It is a hard truth that most of our human experience is spent in a state of perpetual fragmentation and separateness. It seems our built-in survival mechanism is to split reality and create dualistic categories for safety and control. Our lived experience is a private island, convinced that we ourselves are “separate” and out there is “otherness.”
How often do we fully surrender to the sacredness of nature? What could nature teach us about the illusion of separation? Center for Action and Contemplation (CAC) Living School student and spiritual director in training Dan Darezzo reflects on the powerlessness he felt during a storm while at sea.
“Our lord showed me a little thing, the size of a hazelnut… I looked at it thoughtfully and wondered, “What is this?” And the answer came, “It is all that is made.”
— Julian of Norwich
Yet we do experience realities beyond this. Somewhere along the path we are graced with momentary glimpses and openings. When pure light breaks in, often shining through in the simplest and overlooked details of reality, we see everything.
I believe this is what the English mystic Julian of Norwich saw when she gazed at that hazelnut — a doorway into all that is, a sneak peek into the fullness and completeness of Love.
As for me, nature has forever been my great teacher and initiator, a portal into this larger unifying story — not only in the small, subtle, and tranquil, but also in the vast mystery and chaos of the wild spaces we inhabit.
“When pure light breaks in, often shining through in the simplest and overlooked details of reality, we see everything.”
Some years ago, during a tumultuous storm at sea, I found myself being pulled beneath the torrents of crashing waves. As my body pummeled helplessly toward the ocean floor, powerless to stay afloat in the chaos of the undertow, I had no choice but to surrender. And then, in a flash, amid this dark abyss came a peace, a joy. All I could name as a warming sense of being — beautifully and perfectly in relationship with all that is. Everything was in its right place, everything belonging.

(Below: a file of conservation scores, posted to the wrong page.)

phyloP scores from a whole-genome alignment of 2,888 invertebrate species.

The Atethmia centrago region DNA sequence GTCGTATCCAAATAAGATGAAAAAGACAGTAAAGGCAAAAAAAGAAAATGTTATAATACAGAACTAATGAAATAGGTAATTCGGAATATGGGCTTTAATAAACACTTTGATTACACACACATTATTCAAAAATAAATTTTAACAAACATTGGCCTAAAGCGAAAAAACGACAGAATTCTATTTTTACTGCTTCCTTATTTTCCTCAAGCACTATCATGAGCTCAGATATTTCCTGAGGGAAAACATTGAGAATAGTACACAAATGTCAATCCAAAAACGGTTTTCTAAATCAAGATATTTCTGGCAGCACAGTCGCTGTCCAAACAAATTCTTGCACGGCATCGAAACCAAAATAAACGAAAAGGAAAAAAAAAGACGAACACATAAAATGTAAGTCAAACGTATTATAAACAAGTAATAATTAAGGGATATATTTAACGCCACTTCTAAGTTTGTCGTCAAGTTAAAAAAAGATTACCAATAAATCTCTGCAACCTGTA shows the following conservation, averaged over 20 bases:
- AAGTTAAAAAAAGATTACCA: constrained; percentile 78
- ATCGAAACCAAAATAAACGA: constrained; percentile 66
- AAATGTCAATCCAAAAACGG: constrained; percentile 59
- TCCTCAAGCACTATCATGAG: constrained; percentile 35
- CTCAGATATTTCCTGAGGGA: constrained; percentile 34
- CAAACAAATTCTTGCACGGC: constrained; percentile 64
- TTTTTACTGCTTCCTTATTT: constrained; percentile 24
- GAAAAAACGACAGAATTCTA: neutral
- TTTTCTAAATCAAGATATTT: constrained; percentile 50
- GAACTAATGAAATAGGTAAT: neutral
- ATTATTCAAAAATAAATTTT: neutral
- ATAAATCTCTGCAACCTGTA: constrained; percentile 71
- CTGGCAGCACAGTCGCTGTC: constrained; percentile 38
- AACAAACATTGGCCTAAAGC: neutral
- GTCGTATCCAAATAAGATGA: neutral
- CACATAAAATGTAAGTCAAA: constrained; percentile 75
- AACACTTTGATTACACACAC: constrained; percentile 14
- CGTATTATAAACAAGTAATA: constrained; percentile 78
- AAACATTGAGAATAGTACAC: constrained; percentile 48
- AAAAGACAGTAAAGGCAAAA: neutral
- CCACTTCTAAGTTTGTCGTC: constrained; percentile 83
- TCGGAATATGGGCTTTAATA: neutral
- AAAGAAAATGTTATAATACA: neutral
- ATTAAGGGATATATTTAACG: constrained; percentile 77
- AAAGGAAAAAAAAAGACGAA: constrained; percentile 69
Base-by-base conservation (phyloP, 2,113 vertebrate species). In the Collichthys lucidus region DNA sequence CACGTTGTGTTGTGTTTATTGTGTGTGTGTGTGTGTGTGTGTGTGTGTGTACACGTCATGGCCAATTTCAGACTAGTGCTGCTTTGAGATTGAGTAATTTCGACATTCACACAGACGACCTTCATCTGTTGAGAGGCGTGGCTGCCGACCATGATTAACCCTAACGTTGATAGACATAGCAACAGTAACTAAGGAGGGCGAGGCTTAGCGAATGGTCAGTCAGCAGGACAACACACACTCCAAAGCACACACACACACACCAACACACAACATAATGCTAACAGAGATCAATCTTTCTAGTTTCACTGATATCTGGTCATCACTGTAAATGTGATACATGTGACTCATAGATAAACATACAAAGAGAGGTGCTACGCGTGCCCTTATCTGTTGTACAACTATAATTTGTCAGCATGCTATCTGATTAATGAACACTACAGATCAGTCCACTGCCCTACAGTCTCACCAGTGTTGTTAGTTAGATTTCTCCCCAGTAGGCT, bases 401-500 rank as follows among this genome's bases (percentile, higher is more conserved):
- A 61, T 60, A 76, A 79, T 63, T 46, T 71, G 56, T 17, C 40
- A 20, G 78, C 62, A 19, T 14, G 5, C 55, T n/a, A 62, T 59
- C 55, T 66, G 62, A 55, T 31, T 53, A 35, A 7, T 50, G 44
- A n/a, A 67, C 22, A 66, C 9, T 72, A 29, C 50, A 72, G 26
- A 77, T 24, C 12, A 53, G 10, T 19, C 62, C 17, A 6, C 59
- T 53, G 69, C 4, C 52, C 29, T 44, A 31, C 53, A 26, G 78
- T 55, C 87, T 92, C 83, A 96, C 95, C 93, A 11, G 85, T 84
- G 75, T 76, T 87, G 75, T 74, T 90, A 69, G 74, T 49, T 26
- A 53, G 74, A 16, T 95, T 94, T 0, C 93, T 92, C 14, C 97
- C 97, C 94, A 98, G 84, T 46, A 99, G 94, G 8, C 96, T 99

What I experienced beneath the ocean was not only a connection with ocean tides, barnacles, and sea creatures, but somehow also every landscape and environment, stars, galaxies, and all sentient beings across space and time. I was not a separate observer, but part of the ecosystem. I was part of a web of sacred interconnection — what Franciscan theologian John Duns Scotus often referred to as the “Univocity of Being.” I belonged to it, and it belonged to me.
Nature serves as a liminal space where the veil thins between worlds. In one breath it is barren, silent, empty, and serene. In the next, it is wild, violent, unstable, and deeply mysterious. We are truly flowing together in this one loving cosmic body of God.
Nature serves as a liminal space where the veil thins between worlds. In one breath it is barren, silent, empty, and serene. In the next, it is wild, violent, unstable, and deeply mysterious. It is brimming with cycles of birth, death, and resurrection, hidden in plain sight all around us. Yet, when we are still and become present enough, our natural world can reveal the hidden mysterious patterns of our unfolding story and our very being. We are truly flowing together in this one loving cosmic body of God.
Though often in less dramatic ways, the natural world has never ceased revealing and opening these depths of reality to me. It has shaped the greater part of my life and become the very heart of my spirituality. Deeply moved by nature’s transforming power, I became inspired to form my own practices and rituals around these sacred awakenings. Gradually, a like-minded community began to form around this collaborative vision of cultivating the contemplative soul in the natural environment.
Inspired by the vast and rugged landscapes of coastal New England that I call home, Wood + Wave was created as a nature-based community for sacred retreats and pilgrimages into natural refuge to awaken, restore, and ultimately rediscover what has and will always be our deepest reality — our sacred union with God and all things.
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How can you invite a deeper union with nature in your daily life? Share your reflection with us.
Dan Darezzo leads contemplative community groups and facilitates nature-based retreats in remote natural spaces to help cultivate sacred embodied practices. He’s a current student in the Living School, practitioner of centering prayer, spiritual director in training, and a postulant to the Secular order of Franciscans. Dan lives in Rhode Island and is a proud husband and father of two wild little boys. He’s a surfer, hiker, trail runner, fly fisher, van lifer, and, when not changing diapers, enjoys reading old books, listening to records, whittling spoons, or playing the banjo.
We Conspire is a series from the Center for Action and Contemplation featuring wisdom and stories from the emerging Christian contemplative movement. Sign up for the monthly email series and receive a free invitation to practice each month.